Medical power of attorney

The medical power of attorney is a document that set out your wishes for health care if you are unable to speak for yourself. It can be a matter of being too ill or injured. So what happens when you make a durable power of attorney for health care? You basically give a power to your trusted person to manage your medical care. And also to make decisions regarding your health care when you are incapable of doing it yourself. Legally, your trusted person can be called your “agent.”  Sometimes the person is also called “attorney-in-fact,” or “health care proxy.”

And if you are afraid of giving so much power to someone else you can use the second type of health care directive. We call it “Healthcare declaration” or “living will.” By this, you can provide written health care instructions to your agent.

Financial power of attorney

You give someone the authority to take care of your financial transactions on your behalf. Financial powers of attorney can be very simple like closing a real estate deal. But there are also very comprehensive ones. For example, they can be designed to give authority to someone else to manage all your financial affairs for you if you become incapacitated. The latter is the durable power of attorney for finances.

You can choose someone you trust to be your agent. You need someone who has a good common sense and doesn’t have to be a financial expert. But it is always better to go for professionals, who know what they are doing.

Immediate and springing powers

There are two types of durable power of attorneys: immediate and springing. Immediate power of attorney takes effect as soon as you implement the durable power of attorney. Unlike immediate power, the springing is intended to “spring” into effect when a certain event occurs, for example, the disability of the principal.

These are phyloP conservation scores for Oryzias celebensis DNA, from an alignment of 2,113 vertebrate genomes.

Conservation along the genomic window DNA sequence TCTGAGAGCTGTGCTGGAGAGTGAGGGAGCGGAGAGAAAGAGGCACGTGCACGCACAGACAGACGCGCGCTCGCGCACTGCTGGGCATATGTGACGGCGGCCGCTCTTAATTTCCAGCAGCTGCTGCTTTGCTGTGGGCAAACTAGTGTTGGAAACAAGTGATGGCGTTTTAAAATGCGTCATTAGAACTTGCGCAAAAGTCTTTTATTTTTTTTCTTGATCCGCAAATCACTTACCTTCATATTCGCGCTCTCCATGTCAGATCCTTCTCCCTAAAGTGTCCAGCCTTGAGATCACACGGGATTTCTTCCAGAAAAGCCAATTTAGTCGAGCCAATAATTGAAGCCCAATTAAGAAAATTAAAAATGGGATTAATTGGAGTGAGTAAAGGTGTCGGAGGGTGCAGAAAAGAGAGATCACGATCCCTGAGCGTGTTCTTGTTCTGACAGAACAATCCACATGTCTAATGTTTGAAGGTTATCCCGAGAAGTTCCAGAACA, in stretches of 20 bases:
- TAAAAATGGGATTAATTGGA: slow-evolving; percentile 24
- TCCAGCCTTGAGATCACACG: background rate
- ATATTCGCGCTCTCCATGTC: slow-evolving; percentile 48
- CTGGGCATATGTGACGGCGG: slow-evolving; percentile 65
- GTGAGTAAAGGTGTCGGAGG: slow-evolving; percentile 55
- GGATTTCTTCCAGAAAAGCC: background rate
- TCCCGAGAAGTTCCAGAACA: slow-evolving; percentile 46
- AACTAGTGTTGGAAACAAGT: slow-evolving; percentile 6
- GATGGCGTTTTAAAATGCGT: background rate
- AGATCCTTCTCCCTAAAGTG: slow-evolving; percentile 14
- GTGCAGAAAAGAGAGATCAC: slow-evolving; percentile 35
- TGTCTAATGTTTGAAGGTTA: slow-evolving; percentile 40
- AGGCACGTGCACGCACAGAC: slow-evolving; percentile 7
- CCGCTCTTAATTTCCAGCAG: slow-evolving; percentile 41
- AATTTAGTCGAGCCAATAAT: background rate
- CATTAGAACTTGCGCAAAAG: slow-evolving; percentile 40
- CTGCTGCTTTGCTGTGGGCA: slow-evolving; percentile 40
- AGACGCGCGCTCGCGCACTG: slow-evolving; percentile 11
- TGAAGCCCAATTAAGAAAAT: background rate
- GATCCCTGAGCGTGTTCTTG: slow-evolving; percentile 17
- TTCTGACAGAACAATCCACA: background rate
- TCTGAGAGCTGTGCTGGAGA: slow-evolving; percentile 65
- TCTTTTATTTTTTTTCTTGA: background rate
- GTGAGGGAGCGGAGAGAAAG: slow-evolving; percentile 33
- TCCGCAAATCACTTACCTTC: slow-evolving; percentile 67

You might not think so yet, but the durable power of attorney has some advantages. Before the concept, there was only one way of taking care of the affairs of an incapacitated person. You had to appoint a guardian. And as you know, the latter is a very complicated and a costly court proceeding. Unlike appointing a guardian, a durable power of attorney is a very easy and inexpensive procedure. It does not even require a judicial proceeding. Are you are afraid of taking the step and going through with a power of attorney? It can be revoked or revised at any time as long as the principal is competent to make decisions.

Why are we scared?

Sometimes, people may push the thought of preparing and signing a durable power of attorney away. Specifically, elder people sometimes may feel as if they are losing independence. And I agree, this is quite an unpleasant topic. You may find yourself denying and not acknowledging that you need a durable power of attorney. There is another fear that people usually have. It is the thought that the agent you give power to may go against your wishes. The durable power of attorney may have some differences from state to state, for example, it may differ from California to New York.

The most important part of the whole process is probably choosing your agent. You got to do it wisely and need to discuss the scope of the responsibilities. The agent should be someone that you trust. And it should be someone who will not take advantage of you if you are unable to do it yourself. That is why people usually appoint their family members of friends as their agents. What if you haven’t made a durable power of attorney and something happens to you? Your family may have to go to court to get the authority to handle your affairs. So think about it and act wisely.